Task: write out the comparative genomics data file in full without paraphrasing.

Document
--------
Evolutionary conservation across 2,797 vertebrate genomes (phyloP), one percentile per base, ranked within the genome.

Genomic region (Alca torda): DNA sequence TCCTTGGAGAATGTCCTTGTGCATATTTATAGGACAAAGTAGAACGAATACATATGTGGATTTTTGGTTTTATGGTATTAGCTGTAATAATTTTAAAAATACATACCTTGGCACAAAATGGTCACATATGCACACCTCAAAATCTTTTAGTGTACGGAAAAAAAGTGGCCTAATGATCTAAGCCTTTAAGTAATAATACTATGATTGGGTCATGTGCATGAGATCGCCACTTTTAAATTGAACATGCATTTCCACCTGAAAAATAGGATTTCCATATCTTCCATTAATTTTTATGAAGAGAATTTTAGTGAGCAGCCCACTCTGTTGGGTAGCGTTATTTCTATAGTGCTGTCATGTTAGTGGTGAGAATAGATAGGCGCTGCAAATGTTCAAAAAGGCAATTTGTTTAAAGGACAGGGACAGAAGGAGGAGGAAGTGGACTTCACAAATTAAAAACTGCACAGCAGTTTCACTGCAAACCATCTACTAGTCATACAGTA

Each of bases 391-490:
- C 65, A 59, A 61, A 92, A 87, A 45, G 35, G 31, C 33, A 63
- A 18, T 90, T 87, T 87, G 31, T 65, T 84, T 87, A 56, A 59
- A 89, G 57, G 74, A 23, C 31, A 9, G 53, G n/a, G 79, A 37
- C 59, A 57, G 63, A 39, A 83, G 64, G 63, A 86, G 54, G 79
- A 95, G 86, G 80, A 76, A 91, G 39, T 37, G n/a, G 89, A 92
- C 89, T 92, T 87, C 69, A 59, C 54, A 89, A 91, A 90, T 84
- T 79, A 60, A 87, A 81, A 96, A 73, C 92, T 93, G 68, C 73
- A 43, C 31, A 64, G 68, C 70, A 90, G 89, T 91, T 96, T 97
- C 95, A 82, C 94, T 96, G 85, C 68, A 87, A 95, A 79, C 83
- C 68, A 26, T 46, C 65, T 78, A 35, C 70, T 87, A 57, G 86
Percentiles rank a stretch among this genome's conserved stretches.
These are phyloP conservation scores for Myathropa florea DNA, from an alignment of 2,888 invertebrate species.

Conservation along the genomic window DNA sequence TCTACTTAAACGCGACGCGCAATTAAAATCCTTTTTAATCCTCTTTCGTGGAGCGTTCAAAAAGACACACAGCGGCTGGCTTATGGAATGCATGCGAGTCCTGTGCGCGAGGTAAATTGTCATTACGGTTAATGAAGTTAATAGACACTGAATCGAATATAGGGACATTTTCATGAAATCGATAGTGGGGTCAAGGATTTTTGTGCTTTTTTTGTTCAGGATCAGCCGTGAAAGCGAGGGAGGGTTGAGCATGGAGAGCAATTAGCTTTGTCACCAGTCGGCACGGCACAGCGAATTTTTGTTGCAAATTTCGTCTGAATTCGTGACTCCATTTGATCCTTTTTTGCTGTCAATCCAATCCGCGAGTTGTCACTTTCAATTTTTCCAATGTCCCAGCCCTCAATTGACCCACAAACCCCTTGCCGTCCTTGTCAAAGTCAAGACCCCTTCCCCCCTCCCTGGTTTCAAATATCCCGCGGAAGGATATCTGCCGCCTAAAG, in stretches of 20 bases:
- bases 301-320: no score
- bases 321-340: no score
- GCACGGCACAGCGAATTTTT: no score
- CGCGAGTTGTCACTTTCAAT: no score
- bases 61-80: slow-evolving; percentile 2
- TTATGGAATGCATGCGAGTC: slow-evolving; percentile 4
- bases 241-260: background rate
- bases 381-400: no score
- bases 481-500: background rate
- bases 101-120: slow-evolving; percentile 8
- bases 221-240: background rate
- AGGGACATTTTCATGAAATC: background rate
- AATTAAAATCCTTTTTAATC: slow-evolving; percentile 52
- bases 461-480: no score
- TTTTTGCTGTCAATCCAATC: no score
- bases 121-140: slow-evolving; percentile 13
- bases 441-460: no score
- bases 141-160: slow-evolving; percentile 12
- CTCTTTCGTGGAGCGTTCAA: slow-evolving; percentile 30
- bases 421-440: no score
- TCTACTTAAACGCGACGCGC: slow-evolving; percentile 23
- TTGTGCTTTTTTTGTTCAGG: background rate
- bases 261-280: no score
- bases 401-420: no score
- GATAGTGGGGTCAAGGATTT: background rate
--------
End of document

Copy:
Evolutionary conservation across 2,797 vertebrate genomes (phyloP), one percentile per base, ranked within the genome.

Genomic region (Alca torda): DNA sequence TCCTTGGAGAATGTCCTTGTGCATATTTATAGGACAAAGTAGAACGAATACATATGTGGATTTTTGGTTTTATGGTATTAGCTGTAATAATTTTAAAAATACATACCTTGGCACAAAATGGTCACATATGCACACCTCAAAATCTTTTAGTGTACGGAAAAAAAGTGGCCTAATGATCTAAGCCTTTAAGTAATAATACTATGATTGGGTCATGTGCATGAGATCGCCACTTTTAAATTGAACATGCATTTCCACCTGAAAAATAGGATTTCCATATCTTCCATTAATTTTTATGAAGAGAATTTTAGTGAGCAGCCCACTCTGTTGGGTAGCGTTATTTCTATAGTGCTGTCATGTTAGTGGTGAGAATAGATAGGCGCTGCAAATGTTCAAAAAGGCAATTTGTTTAAAGGACAGGGACAGAAGGAGGAGGAAGTGGACTTCACAAATTAAAAACTGCACAGCAGTTTCACTGCAAACCATCTACTAGTCATACAGTA

Each of bases 391-490:
- C 65, A 59, A 61, A 92, A 87, A 45, G 35, G 31, C 33, A 63
- A 18, T 90, T 87, T 87, G 31, T 65, T 84, T 87, A 56, A 59
- A 89, G 57, G 74, A 23, C 31, A 9, G 53, G n/a, G 79, A 37
- C 59, A 57, G 63, A 39, A 83, G 64, G 63, A 86, G 54, G 79
- A 95, G 86, G 80, A 76, A 91, G 39, T 37, G n/a, G 89, A 92
- C 89, T 92, T 87, C 69, A 59, C 54, A 89, A 91, A 90, T 84
- T 79, A 60, A 87, A 81, A 96, A 73, C 92, T 93, G 68, C 73
- A 43, C 31, A 64, G 68, C 70, A 90, G 89, T 91, T 96, T 97
- C 95, A 82, C 94, T 96, G 85, C 68, A 87, A 95, A 79, C 83
- C 68, A 26, T 46, C 65, T 78, A 35, C 70, T 87, A 57, G 86
Percentiles rank a stretch among this genome's conserved stretches.
These are phyloP conservation scores for Myathropa florea DNA, from an alignment of 2,888 invertebrate species.

Conservation along the genomic window DNA sequence TCTACTTAAACGCGACGCGCAATTAAAATCCTTTTTAATCCTCTTTCGTGGAGCGTTCAAAAAGACACACAGCGGCTGGCTTATGGAATGCATGCGAGTCCTGTGCGCGAGGTAAATTGTCATTACGGTTAATGAAGTTAATAGACACTGAATCGAATATAGGGACATTTTCATGAAATCGATAGTGGGGTCAAGGATTTTTGTGCTTTTTTTGTTCAGGATCAGCCGTGAAAGCGAGGGAGGGTTGAGCATGGAGAGCAATTAGCTTTGTCACCAGTCGGCACGGCACAGCGAATTTTTGTTGCAAATTTCGTCTGAATTCGTGACTCCATTTGATCCTTTTTTGCTGTCAATCCAATCCGCGAGTTGTCACTTTCAATTTTTCCAATGTCCCAGCCCTCAATTGACCCACAAACCCCTTGCCGTCCTTGTCAAAGTCAAGACCCCTTCCCCCCTCCCTGGTTTCAAATATCCCGCGGAAGGATATCTGCCGCCTAAAG, in stretches of 20 bases:
- bases 301-320: no score
- bases 321-340: no score
- GCACGGCACAGCGAATTTTT: no score
- CGCGAGTTGTCACTTTCAAT: no score
- bases 61-80: slow-evolving; percentile 2
- TTATGGAATGCATGCGAGTC: slow-evolving; percentile 4
- bases 241-260: background rate
- bases 381-400: no score
- bases 481-500: background rate
- bases 101-120: slow-evolving; percentile 8
- bases 221-240: background rate
- AGGGACATTTTCATGAAATC: background rate
- AATTAAAATCCTTTTTAATC: slow-evolving; percentile 52
- bases 461-480: no score
- TTTTTGCTGTCAATCCAATC: no score
- bases 121-140: slow-evolving; percentile 13
- bases 441-460: no score
- bases 141-160: slow-evolving; percentile 12
- CTCTTTCGTGGAGCGTTCAA: slow-evolving; percentile 30
- bases 421-440: no score
- TCTACTTAAACGCGACGCGC: slow-evolving; percentile 23
- TTGTGCTTTTTTTGTTCAGG: background rate
- bases 261-280: no score
- bases 401-420: no score
- GATAGTGGGGTCAAGGATTT: background rate